“This was the desire to set people at odds, to estrange them from one another. It had been strengthened, had almost been carried to a frenzy during the months spent at La Raspeliere, where they were all together morning, noon, and night. M. Verdurin would go out of his way to catch someone out, to spin webs in which he might hand over to his spider mate some innocent fly. Failing a grievance, he would try ridicule. As soon as one of the faithful had been out of the house for half an hour, the Verdurins would make fun of him in front of the others, would feign surprise that their guests had not noticed how his teeth were never clean, or how on the contrary he had a mania for brushing them twenty times a day.”
Loved the “might hand over to his spider mate some innocent fly.” And, when it comes down to it, is their game of ridicule those who displease them any different than Charlus’s “…in addition to manufacturing faults in people in order to quarrel with them, was no less ingenious in stripping them of all importance as soon as they ceased to be his friends.”
3. And speaking of Charlus, I have to include part of Charlus’s diatribe against the very notion of Mme Verdurin inviting Countess Mole:
“Goodness gracious me! I suppose it takes all sorts to make a world…and if you, Madame, feel a desire to converse with Mme Pipelet, Mme Gibout and Mme Joseph Prudhomme, I’m only too delighted, but let it be on an evening when I am not present. I could see as soon as you opened your mouth that we don’t speak the same language, since I was talking of aristocratic names and you come up with the most obscure names of lawyers, of crooked little commoners, evil-minded tittle-tattles, and of little ladies who imagine themselves patronesses of the arts because they echo an octave lower the manners of my Guermantes sister-in-law, like a jay trying to imitate a peacock. I must add that is would be positively indecent to admit to a celebration which I am pleased to give at Mme Verdurin’s a person whom I have with good reason excluded from my society, a goose of a woman devoid of birth, loyalty or wit who is foolish enough to suppose that she is capable of playing the Duchesse de Guermantes and the Princesse de Guermantes, a combination which is in itself idiotic, since the Duchesse de Guermantes and the Princesse de Guermantes are poles apart.”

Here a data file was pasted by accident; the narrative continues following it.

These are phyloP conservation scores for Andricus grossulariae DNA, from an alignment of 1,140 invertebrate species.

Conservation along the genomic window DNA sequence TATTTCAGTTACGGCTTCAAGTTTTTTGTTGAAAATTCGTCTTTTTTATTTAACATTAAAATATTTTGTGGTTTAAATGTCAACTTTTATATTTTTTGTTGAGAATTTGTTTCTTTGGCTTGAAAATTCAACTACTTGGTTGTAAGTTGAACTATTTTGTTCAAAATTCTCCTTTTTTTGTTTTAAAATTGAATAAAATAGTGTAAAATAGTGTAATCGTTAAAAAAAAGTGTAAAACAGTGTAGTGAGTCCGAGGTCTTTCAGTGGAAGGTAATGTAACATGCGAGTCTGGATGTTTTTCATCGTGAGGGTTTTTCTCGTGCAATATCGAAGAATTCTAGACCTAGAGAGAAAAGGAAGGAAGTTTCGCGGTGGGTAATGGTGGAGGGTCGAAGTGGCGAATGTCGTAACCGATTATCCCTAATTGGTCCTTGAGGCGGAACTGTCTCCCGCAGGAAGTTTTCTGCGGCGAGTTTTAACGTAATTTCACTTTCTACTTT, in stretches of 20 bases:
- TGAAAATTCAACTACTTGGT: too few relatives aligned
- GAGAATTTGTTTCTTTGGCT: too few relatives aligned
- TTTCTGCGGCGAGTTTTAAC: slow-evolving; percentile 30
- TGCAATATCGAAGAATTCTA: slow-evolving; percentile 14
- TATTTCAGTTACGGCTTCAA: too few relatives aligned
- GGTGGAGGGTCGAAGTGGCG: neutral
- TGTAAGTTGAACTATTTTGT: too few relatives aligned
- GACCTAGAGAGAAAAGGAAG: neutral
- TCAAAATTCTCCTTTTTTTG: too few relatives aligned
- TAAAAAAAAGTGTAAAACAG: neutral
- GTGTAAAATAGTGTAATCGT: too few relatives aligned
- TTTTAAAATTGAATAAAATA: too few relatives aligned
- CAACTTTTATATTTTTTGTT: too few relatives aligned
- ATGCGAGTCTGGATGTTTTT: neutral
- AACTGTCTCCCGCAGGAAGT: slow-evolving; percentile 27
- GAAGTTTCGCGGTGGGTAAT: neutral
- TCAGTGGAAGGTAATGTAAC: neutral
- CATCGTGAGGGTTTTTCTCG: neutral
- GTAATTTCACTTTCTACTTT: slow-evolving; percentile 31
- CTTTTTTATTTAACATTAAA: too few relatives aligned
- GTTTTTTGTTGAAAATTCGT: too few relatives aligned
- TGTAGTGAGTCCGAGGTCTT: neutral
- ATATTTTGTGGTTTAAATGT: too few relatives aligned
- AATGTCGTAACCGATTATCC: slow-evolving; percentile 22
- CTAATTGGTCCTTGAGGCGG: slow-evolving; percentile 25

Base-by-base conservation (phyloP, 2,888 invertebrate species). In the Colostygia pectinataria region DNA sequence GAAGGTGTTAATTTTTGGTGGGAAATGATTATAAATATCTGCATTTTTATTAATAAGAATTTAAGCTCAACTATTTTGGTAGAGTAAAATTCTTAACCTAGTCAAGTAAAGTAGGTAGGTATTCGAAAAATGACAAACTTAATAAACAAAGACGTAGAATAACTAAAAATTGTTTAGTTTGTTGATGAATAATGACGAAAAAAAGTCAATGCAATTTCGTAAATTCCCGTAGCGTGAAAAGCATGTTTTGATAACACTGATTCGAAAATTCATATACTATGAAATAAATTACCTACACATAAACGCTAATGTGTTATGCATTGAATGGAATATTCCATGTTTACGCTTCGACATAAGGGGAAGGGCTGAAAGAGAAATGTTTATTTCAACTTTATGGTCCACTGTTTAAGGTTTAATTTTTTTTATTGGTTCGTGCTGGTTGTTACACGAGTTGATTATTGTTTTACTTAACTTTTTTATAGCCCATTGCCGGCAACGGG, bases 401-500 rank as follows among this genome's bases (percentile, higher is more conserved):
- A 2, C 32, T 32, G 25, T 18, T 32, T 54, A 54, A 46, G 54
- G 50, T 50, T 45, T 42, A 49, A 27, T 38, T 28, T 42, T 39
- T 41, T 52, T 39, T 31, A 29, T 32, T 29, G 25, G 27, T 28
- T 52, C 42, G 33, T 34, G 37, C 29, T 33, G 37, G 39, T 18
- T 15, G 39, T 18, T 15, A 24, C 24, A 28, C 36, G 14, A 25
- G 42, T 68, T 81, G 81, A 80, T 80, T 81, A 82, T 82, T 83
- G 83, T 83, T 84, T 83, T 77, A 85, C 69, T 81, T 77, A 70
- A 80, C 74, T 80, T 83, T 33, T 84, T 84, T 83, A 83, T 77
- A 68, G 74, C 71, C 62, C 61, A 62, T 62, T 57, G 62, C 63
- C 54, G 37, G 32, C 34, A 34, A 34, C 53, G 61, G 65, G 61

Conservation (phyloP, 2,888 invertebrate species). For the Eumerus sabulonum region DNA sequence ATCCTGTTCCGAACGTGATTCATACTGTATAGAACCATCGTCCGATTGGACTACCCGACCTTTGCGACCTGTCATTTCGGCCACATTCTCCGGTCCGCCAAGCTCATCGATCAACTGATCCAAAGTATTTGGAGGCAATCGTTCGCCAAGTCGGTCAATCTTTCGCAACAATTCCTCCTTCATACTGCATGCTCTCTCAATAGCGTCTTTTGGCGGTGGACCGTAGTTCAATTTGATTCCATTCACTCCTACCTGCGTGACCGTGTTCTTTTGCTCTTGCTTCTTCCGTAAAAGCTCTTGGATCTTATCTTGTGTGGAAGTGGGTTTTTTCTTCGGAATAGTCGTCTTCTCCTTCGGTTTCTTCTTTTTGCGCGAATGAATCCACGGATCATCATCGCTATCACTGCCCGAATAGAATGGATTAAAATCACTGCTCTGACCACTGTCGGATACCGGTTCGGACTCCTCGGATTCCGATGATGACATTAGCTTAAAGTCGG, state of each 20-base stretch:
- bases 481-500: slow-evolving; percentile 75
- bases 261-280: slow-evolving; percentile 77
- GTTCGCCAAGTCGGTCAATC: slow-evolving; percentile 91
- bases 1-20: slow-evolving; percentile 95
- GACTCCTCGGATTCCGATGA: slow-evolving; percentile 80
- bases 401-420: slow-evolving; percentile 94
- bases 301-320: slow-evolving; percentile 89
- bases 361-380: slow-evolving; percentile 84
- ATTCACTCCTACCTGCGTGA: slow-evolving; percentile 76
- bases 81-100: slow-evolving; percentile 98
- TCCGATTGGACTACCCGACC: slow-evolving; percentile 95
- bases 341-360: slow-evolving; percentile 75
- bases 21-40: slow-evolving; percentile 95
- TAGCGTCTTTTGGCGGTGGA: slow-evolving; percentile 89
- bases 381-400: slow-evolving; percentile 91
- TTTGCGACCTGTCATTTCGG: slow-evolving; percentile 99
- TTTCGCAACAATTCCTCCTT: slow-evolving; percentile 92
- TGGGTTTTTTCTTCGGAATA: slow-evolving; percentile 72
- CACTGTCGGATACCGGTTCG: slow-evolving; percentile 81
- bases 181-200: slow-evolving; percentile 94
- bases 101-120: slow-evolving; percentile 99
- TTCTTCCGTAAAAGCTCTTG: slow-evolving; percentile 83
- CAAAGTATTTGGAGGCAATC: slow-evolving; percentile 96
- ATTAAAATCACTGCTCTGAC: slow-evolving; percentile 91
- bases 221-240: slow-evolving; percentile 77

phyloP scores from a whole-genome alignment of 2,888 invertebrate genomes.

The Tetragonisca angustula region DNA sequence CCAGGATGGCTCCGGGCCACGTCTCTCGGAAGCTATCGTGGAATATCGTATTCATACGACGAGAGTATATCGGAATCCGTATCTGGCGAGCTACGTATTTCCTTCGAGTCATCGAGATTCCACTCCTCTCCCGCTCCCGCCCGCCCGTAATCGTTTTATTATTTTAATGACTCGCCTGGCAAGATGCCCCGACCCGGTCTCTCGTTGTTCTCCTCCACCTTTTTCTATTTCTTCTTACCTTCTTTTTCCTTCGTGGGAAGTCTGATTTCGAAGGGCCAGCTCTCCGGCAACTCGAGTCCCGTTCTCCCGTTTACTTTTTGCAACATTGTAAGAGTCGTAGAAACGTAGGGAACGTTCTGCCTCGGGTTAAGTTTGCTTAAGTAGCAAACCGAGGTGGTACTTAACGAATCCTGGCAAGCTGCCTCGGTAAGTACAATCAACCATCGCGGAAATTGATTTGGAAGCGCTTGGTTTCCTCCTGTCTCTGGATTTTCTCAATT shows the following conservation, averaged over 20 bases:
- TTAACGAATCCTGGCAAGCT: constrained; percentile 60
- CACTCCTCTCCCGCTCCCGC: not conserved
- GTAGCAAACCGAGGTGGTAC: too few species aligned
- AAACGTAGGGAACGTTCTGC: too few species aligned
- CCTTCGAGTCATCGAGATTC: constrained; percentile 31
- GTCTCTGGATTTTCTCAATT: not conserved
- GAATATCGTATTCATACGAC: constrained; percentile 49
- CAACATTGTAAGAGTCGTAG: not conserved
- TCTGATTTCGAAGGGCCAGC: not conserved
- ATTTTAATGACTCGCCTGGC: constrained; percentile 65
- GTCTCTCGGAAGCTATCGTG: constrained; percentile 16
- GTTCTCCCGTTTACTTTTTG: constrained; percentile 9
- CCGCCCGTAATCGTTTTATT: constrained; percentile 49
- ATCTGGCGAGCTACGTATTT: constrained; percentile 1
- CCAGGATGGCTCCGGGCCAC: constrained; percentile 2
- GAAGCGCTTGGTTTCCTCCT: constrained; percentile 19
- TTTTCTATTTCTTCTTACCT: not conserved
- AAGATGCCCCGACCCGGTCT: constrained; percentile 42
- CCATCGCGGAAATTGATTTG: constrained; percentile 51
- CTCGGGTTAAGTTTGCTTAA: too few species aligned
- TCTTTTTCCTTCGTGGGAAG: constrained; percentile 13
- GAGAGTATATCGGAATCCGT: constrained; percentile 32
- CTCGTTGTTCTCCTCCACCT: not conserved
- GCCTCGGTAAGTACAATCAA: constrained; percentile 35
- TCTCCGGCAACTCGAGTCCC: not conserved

One can only imagine the look on Mme Verdurin’s face, the set of her jaw, while she listened to Charlus.
4. And finally, this description of Mme Verdurin:
“…she would become restless and excited, assuming that the newcomer occupied a ‘position’ which would make him a brilliant recruit to the little clan, and while pretending not to have heard anything, and preserving in her fine eyes, ringed with dark shadows by addiction to Debussy more than they would have been by cocaine, the exhausted look induced by musical intoxication alone, would resolve nevertheless behind her splendid brow, bulging with all those quarters and the headaches, thoughts which were not exclusively polyphonic…”
Moncrieff: “In addition to this, certain persons whom M. de Charlus regarded as negligible…” through “to become a father.” Pages 311-323; 4051-58/4202-9
Clark: “However, certain persons judged insignificant by M. de Charlus…” through “to be a father.” Pages 215-222; Kindle locations 4151-58/4282-89